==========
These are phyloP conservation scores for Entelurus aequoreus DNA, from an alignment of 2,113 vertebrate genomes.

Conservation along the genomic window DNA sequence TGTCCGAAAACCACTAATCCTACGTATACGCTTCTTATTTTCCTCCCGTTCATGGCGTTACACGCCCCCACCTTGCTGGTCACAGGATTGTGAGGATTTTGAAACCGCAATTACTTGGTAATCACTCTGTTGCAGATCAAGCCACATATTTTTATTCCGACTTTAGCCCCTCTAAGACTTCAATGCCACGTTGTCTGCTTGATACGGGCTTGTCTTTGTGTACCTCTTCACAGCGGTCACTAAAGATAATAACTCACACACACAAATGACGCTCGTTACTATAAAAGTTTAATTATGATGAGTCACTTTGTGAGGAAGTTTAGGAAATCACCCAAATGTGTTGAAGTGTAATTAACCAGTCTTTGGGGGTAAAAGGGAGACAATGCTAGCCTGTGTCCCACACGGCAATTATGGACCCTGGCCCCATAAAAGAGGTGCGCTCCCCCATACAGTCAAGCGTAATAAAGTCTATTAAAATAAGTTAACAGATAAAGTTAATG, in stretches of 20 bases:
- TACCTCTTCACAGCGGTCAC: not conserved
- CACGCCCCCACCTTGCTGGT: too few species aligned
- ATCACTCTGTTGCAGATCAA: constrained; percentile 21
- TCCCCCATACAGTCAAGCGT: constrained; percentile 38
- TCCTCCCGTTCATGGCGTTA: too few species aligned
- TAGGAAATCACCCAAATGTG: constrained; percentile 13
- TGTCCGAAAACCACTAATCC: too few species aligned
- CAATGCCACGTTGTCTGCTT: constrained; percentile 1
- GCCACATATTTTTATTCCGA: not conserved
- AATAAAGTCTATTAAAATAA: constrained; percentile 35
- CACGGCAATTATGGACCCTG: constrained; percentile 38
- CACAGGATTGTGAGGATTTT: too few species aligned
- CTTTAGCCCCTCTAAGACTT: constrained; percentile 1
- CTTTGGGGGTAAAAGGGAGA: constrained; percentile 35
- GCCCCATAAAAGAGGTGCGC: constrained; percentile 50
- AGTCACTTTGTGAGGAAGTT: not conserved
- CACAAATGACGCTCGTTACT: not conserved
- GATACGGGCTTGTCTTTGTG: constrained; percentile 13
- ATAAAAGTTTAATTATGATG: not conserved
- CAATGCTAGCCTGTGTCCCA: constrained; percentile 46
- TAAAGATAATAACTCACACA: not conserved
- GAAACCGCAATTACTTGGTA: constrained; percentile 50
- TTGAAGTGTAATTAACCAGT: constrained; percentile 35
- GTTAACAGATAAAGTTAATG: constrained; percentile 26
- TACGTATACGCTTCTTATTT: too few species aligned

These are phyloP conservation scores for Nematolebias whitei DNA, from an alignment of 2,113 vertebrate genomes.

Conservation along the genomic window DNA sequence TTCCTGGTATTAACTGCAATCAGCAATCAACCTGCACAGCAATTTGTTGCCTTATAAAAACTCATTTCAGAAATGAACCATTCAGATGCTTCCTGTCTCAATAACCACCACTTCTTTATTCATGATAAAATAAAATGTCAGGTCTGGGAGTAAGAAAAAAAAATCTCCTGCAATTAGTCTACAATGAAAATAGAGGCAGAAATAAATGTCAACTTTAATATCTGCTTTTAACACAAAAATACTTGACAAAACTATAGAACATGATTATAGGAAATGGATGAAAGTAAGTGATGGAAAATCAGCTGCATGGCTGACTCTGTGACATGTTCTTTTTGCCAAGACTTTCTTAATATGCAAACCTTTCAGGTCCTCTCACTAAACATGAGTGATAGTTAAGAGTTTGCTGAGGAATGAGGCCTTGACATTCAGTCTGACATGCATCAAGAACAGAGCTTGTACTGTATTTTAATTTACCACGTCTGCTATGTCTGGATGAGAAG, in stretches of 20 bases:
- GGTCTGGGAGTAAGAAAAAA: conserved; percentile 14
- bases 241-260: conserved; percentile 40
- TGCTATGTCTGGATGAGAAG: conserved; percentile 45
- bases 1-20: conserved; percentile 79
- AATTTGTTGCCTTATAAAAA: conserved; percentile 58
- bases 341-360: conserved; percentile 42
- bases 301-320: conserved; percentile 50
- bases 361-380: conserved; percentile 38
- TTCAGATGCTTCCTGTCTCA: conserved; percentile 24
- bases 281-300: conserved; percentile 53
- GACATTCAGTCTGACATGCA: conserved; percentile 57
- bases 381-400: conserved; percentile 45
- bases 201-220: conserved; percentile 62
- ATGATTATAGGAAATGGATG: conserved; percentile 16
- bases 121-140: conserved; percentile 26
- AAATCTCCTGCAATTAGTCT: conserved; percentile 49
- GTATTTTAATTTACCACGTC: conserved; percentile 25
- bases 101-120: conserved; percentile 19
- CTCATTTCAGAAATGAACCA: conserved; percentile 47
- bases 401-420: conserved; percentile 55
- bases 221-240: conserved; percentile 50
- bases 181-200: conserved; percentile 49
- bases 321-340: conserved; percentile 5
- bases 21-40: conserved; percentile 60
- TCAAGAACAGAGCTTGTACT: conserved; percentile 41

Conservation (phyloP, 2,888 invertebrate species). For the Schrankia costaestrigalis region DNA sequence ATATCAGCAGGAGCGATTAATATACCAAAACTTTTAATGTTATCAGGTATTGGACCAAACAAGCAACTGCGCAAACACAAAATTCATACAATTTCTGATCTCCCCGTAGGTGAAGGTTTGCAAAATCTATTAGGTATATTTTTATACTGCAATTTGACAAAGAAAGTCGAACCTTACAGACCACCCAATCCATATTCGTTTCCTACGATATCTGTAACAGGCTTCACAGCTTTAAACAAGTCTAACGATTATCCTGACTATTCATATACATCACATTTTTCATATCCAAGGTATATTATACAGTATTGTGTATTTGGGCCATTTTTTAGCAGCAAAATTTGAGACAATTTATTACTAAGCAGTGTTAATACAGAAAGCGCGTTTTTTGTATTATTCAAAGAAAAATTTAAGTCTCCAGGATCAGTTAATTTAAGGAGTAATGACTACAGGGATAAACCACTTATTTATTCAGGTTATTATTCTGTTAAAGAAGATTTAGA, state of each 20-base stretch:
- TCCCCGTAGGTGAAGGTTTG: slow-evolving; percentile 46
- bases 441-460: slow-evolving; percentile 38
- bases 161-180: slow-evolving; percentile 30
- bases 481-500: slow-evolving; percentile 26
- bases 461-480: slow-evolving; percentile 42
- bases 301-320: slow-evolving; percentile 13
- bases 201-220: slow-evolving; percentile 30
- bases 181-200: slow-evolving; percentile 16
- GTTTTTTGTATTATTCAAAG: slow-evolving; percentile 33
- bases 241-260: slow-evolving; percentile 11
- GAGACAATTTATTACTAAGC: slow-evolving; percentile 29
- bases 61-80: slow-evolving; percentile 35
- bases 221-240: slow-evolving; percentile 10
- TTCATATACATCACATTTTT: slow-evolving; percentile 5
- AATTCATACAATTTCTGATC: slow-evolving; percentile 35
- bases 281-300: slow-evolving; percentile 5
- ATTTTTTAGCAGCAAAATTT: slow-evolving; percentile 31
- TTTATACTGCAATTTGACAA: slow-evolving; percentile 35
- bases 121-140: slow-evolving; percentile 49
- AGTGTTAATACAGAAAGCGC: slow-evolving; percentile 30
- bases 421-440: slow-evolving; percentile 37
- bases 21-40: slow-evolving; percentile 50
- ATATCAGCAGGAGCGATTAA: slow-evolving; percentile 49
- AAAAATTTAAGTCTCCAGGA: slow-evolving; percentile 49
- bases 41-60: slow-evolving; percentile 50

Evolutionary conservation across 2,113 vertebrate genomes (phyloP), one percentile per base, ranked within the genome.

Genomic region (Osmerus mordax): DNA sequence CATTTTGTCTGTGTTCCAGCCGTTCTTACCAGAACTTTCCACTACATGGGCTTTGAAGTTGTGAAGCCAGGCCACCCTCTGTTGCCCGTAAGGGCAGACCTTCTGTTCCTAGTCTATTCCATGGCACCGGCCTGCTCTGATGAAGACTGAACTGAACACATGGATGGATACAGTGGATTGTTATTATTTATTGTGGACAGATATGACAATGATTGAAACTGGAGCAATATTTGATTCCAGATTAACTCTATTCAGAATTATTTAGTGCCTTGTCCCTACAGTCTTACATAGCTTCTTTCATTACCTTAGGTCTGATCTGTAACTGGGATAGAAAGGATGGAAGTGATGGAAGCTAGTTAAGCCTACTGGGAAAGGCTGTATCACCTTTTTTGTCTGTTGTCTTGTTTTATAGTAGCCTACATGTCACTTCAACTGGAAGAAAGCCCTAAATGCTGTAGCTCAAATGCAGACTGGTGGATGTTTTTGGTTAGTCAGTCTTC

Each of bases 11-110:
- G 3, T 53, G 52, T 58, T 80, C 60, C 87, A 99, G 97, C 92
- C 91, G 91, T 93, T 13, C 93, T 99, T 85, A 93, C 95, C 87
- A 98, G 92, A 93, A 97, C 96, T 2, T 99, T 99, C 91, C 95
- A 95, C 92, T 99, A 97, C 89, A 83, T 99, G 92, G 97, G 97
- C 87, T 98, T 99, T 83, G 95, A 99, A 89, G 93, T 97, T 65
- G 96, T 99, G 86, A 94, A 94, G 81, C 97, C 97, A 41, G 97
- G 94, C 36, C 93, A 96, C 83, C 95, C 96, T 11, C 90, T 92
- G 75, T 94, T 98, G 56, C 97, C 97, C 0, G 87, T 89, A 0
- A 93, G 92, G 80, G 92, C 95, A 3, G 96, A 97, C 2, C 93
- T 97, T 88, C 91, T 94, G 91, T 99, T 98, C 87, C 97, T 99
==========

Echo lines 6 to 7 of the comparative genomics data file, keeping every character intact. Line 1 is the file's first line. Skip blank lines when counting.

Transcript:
- TCCCCCATACAGTCAAGCGT: constrained; percentile 38
- TCCTCCCGTTCATGGCGTTA: too few species aligned